Overall accuracy was excellent, well within minute of fox or coyote. Throughout the course, we printed several sub-MOA groups with the gun simply loving the inexpensive Federal Power-Shok ammunition. After cleaning up the zero, I took to some common field positions to exploit the lightweight nature of the Trail. Without question, it was a dream to shoot. Offhand shots were effortless as there wasn’t much mass to balance, and dropping to the kneeling and prone positions allowed for clean impacts on our 100-yard test target. All the while, we experienced flawless feeding and cycling as well as authoritative ejections that kept the action clear no matter how gingerly the bolt was thrown.
The CZ 600 Trail proved to be a handy little rifle that can down game in hard-to-find places, all without alerting everything with fur that you have moved into the woods. Its lighter chamberings make it easy for recoil-shy shooters to field and makes it ideal for target work too. At the end of the day, this is an excellent gun for any hunter to own and will see plenty of range use in between seasons. If nothing else, it’s easy to stow away, leaving room in the safe for that ever-growing collection.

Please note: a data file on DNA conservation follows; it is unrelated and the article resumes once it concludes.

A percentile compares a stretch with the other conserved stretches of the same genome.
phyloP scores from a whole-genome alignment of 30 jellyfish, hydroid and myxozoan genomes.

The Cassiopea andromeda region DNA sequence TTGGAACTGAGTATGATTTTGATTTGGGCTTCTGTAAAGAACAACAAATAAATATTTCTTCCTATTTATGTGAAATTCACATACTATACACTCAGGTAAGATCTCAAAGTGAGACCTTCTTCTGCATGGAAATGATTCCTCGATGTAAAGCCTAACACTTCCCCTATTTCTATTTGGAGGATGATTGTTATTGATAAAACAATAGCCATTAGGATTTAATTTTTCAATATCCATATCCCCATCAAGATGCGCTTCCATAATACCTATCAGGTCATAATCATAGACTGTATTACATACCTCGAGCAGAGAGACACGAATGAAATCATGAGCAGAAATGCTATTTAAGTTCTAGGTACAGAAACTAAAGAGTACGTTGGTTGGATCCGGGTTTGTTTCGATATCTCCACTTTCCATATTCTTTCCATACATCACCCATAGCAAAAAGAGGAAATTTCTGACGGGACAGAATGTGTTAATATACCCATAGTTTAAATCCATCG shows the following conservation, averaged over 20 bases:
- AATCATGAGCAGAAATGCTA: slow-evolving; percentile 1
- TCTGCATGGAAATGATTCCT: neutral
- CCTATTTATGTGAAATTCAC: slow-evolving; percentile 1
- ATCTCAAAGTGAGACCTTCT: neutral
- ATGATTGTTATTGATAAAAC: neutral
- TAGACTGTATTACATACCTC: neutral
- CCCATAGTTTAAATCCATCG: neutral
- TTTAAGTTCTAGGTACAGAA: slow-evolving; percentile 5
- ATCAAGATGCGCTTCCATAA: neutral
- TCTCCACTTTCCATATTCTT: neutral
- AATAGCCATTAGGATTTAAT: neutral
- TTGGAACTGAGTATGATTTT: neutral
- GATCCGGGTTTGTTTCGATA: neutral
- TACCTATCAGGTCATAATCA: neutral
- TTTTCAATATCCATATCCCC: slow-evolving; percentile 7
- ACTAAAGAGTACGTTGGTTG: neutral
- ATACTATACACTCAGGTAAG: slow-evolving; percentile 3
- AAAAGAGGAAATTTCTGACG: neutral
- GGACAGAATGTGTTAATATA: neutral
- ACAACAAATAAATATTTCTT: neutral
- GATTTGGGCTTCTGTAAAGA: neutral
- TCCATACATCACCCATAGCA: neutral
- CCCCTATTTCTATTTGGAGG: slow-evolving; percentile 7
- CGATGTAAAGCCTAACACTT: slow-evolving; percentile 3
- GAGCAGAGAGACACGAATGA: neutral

• Type: bolt-action centerfire rifle
• Caliber: .223 Rem. (tested), 7.62x39mm
• Magazine: detachable AR-style, 10-rnd. capacity
• Barrel: 16.2″; carbon steel; semi-heavy contour; cold hammer-forged; 1:7″ RH twist, 6 grooves; threaded ½”x28 w/cap
• Trigger: two-stage; adjustable pull weight 2 lbs., 1oz.,–3 lbs., 9 ozs.
• Sights: none; Picatinny rail for optics
• Safety: two-position, AR-style
• Stock: PDW-style; collapsible; 5.75″-13.75″ LOP; free-floating, 10″ aluminum fore-end w/M-LOK slots
• Metal Finish: blued
• Overall Length: 27.2″–35″
• Weight: 6.01 lbs.
• Accessories: none
• MSRP: $1,155; cz-usa.com
Article by FRANK MELLONI